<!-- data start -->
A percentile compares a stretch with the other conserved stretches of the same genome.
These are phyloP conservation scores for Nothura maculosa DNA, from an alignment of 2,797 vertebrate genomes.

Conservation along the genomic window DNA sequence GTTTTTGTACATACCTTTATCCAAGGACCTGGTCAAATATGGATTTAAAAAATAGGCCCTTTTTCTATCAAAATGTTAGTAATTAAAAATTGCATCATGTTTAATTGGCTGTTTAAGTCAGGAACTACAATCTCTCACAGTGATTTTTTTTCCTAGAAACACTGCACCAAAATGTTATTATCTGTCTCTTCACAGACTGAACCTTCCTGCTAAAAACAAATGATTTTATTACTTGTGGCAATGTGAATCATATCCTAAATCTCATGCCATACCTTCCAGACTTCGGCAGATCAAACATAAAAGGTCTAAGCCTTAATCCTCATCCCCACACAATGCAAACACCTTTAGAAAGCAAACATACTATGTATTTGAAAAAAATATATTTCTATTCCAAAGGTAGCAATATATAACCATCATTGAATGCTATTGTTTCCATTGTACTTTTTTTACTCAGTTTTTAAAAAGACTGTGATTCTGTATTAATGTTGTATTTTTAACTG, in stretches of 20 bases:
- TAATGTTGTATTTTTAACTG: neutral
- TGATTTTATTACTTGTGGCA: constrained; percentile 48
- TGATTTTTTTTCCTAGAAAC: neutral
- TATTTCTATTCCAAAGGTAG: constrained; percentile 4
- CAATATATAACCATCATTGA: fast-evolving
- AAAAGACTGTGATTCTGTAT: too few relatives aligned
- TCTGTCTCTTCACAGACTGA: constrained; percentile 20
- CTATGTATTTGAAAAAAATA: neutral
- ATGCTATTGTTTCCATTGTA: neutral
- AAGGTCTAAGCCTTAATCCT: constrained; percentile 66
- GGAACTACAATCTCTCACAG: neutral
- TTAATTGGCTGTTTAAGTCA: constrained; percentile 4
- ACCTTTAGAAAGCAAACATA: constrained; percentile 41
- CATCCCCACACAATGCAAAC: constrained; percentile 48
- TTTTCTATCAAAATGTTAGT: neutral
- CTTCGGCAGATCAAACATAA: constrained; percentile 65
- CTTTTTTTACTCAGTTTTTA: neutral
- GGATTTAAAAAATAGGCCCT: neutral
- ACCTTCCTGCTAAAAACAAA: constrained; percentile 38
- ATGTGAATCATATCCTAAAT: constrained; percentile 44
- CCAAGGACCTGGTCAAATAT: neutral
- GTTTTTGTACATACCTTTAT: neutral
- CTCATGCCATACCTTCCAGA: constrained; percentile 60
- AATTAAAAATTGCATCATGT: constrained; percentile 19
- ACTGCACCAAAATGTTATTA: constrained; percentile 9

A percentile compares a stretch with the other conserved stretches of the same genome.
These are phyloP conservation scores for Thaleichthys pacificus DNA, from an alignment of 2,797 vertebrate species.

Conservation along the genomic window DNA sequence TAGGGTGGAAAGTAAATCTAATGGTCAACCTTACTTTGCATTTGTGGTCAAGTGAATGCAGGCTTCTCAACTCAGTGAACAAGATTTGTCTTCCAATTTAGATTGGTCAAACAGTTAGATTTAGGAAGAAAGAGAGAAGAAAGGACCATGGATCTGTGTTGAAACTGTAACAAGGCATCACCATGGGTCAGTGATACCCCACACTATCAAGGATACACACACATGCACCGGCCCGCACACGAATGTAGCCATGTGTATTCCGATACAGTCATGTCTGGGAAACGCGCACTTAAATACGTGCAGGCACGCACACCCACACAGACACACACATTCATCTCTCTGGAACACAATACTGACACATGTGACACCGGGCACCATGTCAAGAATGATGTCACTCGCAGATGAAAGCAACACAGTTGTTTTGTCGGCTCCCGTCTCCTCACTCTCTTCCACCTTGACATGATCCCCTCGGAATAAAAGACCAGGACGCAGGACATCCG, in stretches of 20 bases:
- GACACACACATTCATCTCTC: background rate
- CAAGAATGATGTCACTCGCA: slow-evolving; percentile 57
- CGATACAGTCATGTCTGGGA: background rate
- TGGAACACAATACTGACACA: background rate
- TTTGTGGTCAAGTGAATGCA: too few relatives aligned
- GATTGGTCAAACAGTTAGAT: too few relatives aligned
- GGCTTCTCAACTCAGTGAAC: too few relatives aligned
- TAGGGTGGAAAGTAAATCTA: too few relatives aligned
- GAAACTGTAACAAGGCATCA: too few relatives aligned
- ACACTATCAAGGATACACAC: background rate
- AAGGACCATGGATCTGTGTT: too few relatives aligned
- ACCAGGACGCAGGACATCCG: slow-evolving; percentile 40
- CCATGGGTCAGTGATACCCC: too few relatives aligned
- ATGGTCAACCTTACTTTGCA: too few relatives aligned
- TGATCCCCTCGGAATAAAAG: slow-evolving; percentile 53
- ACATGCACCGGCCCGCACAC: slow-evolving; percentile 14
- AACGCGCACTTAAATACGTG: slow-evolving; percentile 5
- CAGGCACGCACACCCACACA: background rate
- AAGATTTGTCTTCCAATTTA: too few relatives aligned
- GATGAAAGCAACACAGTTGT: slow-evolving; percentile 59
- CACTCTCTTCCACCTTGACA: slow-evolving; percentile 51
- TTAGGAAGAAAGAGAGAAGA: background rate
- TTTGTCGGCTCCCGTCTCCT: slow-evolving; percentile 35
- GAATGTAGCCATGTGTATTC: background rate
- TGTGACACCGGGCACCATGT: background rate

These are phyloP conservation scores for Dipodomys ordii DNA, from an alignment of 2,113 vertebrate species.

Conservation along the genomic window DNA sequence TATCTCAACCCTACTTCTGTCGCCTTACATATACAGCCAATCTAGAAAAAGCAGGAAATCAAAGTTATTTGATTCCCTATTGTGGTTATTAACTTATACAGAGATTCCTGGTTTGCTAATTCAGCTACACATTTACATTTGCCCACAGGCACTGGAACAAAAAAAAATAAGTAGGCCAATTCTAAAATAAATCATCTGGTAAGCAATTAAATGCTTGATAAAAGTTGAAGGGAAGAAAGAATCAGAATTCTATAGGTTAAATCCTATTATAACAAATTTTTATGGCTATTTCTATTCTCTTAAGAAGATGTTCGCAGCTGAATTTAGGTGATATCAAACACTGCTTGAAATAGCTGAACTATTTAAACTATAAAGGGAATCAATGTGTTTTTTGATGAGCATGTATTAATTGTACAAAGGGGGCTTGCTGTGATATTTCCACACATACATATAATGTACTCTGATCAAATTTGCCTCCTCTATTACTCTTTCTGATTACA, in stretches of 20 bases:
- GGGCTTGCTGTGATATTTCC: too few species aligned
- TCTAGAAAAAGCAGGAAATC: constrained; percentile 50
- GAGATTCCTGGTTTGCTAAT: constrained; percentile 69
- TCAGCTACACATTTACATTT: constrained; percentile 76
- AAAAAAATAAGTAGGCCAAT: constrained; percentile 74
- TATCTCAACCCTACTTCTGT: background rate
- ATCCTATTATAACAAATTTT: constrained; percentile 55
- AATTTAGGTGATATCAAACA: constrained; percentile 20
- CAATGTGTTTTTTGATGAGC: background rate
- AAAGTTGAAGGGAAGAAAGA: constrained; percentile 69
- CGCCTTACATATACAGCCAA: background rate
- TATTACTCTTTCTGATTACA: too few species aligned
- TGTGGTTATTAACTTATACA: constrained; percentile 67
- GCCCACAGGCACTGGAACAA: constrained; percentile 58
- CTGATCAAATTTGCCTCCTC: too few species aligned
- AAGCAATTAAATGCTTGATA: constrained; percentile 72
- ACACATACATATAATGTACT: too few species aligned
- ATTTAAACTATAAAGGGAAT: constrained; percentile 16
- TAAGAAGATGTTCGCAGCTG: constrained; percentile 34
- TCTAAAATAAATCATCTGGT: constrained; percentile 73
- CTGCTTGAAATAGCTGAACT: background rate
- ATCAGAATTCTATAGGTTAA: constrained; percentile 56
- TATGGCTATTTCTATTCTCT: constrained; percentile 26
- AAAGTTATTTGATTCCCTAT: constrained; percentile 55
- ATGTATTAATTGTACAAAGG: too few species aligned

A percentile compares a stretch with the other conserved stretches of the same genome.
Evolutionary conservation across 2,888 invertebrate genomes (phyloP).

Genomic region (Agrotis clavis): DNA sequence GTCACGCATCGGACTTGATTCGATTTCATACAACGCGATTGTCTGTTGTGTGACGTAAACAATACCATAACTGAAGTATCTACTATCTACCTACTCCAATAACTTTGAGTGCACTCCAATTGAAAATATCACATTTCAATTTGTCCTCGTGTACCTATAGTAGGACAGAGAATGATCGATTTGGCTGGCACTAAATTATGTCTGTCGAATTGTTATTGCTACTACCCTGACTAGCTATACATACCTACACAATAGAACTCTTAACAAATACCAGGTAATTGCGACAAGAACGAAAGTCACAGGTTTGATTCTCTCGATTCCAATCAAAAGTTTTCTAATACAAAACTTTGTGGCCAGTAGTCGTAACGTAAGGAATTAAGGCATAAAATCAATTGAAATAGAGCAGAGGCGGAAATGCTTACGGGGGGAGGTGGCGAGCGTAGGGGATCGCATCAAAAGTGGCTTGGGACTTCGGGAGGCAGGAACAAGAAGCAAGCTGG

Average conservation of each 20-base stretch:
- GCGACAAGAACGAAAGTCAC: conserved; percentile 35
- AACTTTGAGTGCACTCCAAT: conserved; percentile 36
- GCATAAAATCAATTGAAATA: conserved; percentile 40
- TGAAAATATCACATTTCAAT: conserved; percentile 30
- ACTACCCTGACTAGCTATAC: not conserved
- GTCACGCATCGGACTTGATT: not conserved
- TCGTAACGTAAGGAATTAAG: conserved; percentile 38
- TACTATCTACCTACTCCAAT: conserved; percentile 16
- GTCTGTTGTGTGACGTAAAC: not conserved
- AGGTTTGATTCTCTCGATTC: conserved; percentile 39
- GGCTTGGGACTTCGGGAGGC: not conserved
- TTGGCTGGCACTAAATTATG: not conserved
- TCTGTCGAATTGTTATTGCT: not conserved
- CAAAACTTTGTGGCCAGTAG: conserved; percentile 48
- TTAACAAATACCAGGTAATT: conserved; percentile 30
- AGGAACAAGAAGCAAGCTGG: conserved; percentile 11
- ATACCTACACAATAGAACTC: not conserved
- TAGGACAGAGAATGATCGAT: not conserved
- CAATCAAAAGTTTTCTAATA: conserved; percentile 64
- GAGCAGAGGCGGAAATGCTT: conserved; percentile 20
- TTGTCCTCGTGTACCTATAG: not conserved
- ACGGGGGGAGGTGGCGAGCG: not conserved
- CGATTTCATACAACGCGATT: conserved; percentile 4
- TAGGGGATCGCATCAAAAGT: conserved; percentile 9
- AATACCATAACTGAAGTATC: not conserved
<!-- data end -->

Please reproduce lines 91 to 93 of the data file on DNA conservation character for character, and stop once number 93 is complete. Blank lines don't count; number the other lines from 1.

- TGAAAATATCACATTTCAAT: conserved; percentile 30
- ACTACCCTGACTAGCTATAC: not conserved
- GTCACGCATCGGACTTGATT: not conserved